Arquivo mensal: abril 2015

Touring Exhibitions

Since 2010, ACMI has added an expansive museum exhibition touring program to its long-standing practice of touring and loaning its collection of media based artworks and unique film programs.

Touring

Beginning in 2010 with a national museum and gallery tour of the acclaimed Mary and Max: The Exhibition, in 2012 ACMI initiated an international touring program with the highly-awarded Game Masters, currently showing at the National Museum of Scotland.

Our next major touring exhibition project, DreamWorks Animation: The Exhibition will kick off a 5 year international tour starting in 2015.

Fonte: ACMI

Australia’s Aboriginal masters grace the British Museum

The exhibition will present 180 objects, all but 20 of which are from the British Museum’s collection. Of the loans, eight are from the National Museum of Australia. Among the more unexpected lenders is Marylebone Cricket Club, which is loaning a wooden club donated by an Aboriginal member of the first Australian cricket team to tour England, in 1868.

This is the first major show in the UK to present a history of indigenous Australia, with works made by the country’s Aboriginal people and Torres Strait Islanders.

More infos, click here: TAN

One-Way Ticket: Jacob Lawrence’s Migration Series and Other Works

In 1941, Jacob Lawrence, then just 23 years old, completed a series of 60 small tempera paintings with text captions about the Great Migration, the multi-decade mass movement of African Americans from the rural South to the urban North.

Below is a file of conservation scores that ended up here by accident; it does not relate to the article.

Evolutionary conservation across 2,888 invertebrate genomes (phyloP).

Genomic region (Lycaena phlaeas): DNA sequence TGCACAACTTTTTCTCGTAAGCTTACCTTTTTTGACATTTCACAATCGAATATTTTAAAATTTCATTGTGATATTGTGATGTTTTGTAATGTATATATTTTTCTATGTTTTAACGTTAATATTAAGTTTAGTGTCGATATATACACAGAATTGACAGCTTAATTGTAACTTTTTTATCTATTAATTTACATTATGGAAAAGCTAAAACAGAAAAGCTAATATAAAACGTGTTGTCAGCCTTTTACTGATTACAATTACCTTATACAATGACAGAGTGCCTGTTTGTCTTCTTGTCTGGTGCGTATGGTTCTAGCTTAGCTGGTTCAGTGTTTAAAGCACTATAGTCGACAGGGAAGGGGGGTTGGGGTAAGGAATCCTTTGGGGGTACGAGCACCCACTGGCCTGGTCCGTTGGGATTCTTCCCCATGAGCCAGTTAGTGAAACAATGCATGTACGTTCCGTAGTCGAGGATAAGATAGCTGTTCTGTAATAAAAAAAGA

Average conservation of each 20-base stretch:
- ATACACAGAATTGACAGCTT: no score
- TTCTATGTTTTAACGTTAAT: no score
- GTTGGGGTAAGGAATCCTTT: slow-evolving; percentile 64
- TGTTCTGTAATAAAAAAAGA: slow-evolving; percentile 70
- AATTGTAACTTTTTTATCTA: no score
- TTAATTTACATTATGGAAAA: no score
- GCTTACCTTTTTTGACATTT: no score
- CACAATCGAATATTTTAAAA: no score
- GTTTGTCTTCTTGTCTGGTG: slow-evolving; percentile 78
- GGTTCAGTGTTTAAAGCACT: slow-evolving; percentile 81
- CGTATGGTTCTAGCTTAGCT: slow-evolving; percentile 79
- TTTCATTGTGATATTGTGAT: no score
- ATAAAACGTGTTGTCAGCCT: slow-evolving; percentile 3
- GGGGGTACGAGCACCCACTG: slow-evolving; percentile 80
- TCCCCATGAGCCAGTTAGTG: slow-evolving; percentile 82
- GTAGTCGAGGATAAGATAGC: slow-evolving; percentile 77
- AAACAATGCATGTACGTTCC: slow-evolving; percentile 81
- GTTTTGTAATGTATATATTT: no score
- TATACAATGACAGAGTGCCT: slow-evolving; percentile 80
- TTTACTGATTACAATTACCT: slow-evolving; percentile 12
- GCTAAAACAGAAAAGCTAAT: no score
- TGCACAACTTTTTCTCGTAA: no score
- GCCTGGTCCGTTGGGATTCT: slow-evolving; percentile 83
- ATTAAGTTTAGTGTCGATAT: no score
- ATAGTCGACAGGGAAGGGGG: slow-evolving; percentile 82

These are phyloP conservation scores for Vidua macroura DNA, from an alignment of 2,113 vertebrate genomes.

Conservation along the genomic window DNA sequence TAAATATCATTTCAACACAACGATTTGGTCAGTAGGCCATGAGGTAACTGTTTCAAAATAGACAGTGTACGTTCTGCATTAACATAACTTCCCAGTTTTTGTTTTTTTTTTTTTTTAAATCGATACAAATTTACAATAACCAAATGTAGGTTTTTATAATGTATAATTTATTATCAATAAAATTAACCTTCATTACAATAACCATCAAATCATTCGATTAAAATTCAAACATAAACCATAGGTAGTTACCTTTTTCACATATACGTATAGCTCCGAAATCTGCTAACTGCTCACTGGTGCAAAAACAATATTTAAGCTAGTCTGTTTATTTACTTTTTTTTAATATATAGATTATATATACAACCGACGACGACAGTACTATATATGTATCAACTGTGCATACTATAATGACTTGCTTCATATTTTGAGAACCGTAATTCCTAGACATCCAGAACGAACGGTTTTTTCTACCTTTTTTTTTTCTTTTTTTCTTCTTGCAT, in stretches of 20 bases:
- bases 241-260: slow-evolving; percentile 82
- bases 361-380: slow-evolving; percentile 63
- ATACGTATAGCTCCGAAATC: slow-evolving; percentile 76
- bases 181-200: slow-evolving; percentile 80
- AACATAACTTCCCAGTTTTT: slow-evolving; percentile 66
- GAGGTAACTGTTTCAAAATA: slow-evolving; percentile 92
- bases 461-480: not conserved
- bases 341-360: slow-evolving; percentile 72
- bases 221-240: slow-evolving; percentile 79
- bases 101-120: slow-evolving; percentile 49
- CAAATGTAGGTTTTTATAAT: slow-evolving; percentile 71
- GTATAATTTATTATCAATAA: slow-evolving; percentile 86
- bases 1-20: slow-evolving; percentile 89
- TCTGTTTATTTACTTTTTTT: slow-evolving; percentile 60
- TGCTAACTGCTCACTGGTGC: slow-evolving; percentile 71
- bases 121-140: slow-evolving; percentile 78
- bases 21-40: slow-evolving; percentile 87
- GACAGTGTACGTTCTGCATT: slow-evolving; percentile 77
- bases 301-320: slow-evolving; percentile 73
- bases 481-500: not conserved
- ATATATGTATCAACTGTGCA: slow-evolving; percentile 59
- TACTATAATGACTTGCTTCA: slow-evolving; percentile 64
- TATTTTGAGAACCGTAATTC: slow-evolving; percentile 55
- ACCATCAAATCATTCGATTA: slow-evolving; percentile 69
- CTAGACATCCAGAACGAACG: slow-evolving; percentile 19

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Lawrence’s work is now an icon in both collections, a landmark in the history of modern art, and a key example of the way that history painting was radically reimagined in the modern era.

One-Way Ticket: Jacob Lawrence’s Migration Series and Other Visions of the Great Movement North reunites all 60 panels for the first time at MoMA in 20 years.

In conjunction with One-Way Ticket, MoMA is collaborating with a variety of partners to create new commissions, projects, and events that explore the history and legacy of the Great Migration and its continuing influence on American culture—and on New York City in particular.

More infos: MOMA

Saved by Jackie O in the 1960s, a restored Renwick Gallery to reopen this autumn

Built in 1859 across from the White House, the Renwick is the first American building designed specifically to showcase art.

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The inaugural exhibition, “Wonder”, will take over the entire museum. The Renwick commissioned nine contemporary artists, including Chakaia Booker, Tara Donovan, Maya Lin and Leo Villareal, to create site-specific, room-size installations out of unorthodox materials such as insects, tires and glass marbles.

The Renwick was a favourite of the former First Lady Jacqueline Kennedy Onassis, who successfully fought to save the building from demolition in the 1960s.

“The Renwick Gallery is the first purpose-built art museum in America and an architectural masterpiece; we are delighted to renew this great historic building for the next half-century,” says Betsy Broun, the director of the Smithsonian American Art Museum, in a statement.

 

More infos, click here: TAN

Islamic Art Now: Contemporary Art of the Middle East

In recent years, the parameters of Islamic art have expanded to include contemporary works by artists from or with roots in the Middle East. Drawing inspiration from their own cultural traditions, these artists use techniques and incorporate imagery and ideas from earlier periods.